Fourteenth Day – My King – by Francis R. Havergal

The Sceptre of the King

‘The king held out the golden sceptre.’— Esth. viii. 4.

JESUS is He ‘that holdeth the sceptre,’—the symbol first of kingly right and authority, and next of righteousness and justice. ‘A sceptre of righteousness is the sceptre of Thy kingdom,’—’a right sceptre.’  And yet the golden sceptre was held out as the sign of sovereign mercy to one who, by  ‘one law of his to put him to death,’ must otherwise have perished, ‘that he may live.’  Thus, by the combination of direct statement and type, we are shown in this figure the beautiful, perfect meeting of the ‘mercy and truth’ of our King, the  ‘righteousness and peace ‘ of His kingdom.’

Again and again the Holy Ghost repeats this grand blending of seemingly antagonistic attributes, confirming to us in many ways this strong consolation.

How precious the tiny word and becomes, as we read, ‘He is just, and having salvation.’  ‘A merciful and faithful High Priest.’  ‘A just God, and a Saviour.’ We do not half value God’s little words.

1 Amos 1.5. 2 Heb, i. 8. 3 Ps. xlv. 6.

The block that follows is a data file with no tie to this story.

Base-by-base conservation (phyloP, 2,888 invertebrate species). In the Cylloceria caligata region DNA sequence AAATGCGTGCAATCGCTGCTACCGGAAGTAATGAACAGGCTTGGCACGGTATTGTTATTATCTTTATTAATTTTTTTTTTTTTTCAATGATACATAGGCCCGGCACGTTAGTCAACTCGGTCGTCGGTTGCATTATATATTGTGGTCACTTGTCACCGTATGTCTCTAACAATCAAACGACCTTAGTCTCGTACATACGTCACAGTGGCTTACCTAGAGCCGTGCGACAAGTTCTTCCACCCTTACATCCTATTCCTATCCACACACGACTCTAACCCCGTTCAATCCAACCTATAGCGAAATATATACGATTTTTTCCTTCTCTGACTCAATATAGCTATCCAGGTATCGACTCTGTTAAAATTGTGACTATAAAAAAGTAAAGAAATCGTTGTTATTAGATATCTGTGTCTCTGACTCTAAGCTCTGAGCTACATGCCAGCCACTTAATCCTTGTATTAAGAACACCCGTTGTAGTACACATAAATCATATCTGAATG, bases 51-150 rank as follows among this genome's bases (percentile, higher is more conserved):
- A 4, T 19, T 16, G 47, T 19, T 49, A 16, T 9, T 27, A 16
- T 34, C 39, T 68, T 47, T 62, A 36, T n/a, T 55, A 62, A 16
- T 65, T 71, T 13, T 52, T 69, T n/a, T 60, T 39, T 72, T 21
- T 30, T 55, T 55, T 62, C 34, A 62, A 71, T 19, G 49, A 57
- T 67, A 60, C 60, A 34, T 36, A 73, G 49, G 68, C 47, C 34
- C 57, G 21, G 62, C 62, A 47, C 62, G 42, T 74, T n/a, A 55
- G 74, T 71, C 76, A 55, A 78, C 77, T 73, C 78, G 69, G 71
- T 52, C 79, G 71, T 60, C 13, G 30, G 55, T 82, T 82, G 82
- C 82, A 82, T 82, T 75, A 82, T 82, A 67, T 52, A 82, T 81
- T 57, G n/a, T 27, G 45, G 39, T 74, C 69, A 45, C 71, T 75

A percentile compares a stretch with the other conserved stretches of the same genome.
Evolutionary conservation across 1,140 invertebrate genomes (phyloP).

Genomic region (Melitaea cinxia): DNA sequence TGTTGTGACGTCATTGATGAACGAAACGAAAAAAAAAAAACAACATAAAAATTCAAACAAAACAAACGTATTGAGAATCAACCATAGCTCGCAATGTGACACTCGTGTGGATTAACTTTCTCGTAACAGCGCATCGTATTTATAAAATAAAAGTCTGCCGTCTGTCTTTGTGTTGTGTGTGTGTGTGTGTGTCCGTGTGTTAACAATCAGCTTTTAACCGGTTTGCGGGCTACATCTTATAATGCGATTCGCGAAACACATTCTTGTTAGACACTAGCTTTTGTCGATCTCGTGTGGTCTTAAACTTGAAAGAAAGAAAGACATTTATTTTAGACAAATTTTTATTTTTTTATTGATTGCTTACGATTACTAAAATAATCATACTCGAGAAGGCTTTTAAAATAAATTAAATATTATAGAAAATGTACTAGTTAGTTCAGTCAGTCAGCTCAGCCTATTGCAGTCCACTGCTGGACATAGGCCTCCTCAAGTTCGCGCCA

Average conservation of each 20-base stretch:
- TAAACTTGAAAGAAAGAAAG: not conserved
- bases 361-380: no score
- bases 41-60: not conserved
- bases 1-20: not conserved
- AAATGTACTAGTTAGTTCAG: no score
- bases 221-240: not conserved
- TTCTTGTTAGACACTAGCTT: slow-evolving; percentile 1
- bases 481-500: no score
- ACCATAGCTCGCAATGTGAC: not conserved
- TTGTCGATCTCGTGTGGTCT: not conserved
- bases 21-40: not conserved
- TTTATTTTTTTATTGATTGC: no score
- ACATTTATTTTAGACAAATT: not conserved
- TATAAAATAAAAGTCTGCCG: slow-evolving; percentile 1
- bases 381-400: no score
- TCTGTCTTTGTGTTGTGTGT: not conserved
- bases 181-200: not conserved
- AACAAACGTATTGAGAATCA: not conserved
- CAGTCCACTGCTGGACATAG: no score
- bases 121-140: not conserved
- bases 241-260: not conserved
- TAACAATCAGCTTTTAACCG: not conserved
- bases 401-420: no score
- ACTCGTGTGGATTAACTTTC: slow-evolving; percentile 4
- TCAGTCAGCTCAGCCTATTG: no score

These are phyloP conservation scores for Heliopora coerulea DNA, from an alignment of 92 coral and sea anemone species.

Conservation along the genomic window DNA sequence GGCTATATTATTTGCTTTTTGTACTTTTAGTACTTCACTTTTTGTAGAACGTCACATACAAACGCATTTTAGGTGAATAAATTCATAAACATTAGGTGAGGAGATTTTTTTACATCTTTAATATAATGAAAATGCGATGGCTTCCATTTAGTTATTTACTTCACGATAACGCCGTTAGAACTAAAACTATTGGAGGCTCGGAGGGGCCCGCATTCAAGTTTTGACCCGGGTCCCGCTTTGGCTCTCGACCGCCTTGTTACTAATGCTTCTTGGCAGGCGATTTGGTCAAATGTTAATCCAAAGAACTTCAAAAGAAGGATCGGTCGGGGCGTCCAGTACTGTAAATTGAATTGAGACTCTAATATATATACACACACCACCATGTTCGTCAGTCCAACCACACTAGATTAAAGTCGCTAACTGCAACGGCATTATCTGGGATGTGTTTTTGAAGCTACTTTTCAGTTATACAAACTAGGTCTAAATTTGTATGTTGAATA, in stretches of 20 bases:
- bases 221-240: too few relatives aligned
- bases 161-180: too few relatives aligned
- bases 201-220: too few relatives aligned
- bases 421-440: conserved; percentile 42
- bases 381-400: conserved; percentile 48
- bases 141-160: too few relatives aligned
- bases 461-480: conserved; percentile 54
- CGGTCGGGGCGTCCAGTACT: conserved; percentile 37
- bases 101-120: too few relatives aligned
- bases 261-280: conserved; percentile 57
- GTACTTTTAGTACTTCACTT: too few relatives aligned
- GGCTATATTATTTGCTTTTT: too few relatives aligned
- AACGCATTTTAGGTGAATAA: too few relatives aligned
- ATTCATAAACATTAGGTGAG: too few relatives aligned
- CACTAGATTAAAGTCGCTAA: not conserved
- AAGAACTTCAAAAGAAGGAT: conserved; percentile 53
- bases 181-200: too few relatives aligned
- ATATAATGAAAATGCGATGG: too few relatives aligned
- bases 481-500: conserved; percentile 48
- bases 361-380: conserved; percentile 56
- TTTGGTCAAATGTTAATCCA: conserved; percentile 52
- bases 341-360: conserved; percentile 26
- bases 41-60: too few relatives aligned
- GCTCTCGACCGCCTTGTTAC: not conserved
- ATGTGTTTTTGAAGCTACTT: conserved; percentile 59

4 Esth. iv. II. 6 Ps. Ixxxv. lo; ib. Ixxli. 2, 3.

6 Heb. vi. 18. 7Zech. ix.9.

To ‘the King’s enemies’ the sceptre is a ‘rod of iron’ (for the word is the same in Hebrew). They cannot rejoice in the justice which they defy. To the King’s willing subjects it is indeed golden, a beautiful thing, and a most precious thing. We admire and glory in His absolute justice and righteousness ; it satisfies the depths of our moral being, —it is so strong, so perfect.

His justice is, if we may reverently say so, the strong point of His atoning work. The costly means of our redemption were paid for ‘at the full price.’  He fulfilled the law. There was nothing wanting in all the work which His Father gave Him to do. He finished it.  And His Father was satisfied. Thus He was just towards His Father, that He might be faithful and just to forgive us our sins.  It is no weak compassion, merely wrought on by misery, but strong, grand, infinite, and equal justice and mercy, balanced as they never are in human minds. For only the ways of the Lord are thus “equal.”

And oh, how ‘ sweet is Thy mercy’! and just because of the justice, how ‘sure’!  Esther said, ‘If I perish, I perish.’  So need not we, ‘for His mercy endureth for ever.’  And so, every time we come into the audience chamber of our King, we know that the golden spectre will be held out to us, first ‘that we may live,’ and then for favour after favour. ‘Let us therefore come boldly unto the throne of grace, that we may obtain mercy, and find grace to help in time of need.’  Not stand afar off and think about it, and keep our King waiting; but, like Esther, Met us draw near,’  and ‘ touch the top of the sceptre.’

1 Heb ii. 17. 2 Jsa. xlv. 21.

3 Ps. xlv. 5; ib. ii. 9. 4 i Chron. xxi. 24 ; Matt. v. 17.

5 John xvii. 4; Isa. xlii. 21. ^ i John i. 9.

‘ Ezek. xviii. 25. 8 Ps. cix. 20, P. B. V ; Isa. Iv. 3.

8 Esth. iv. 16, 10 Ps. cxxxvi. i.

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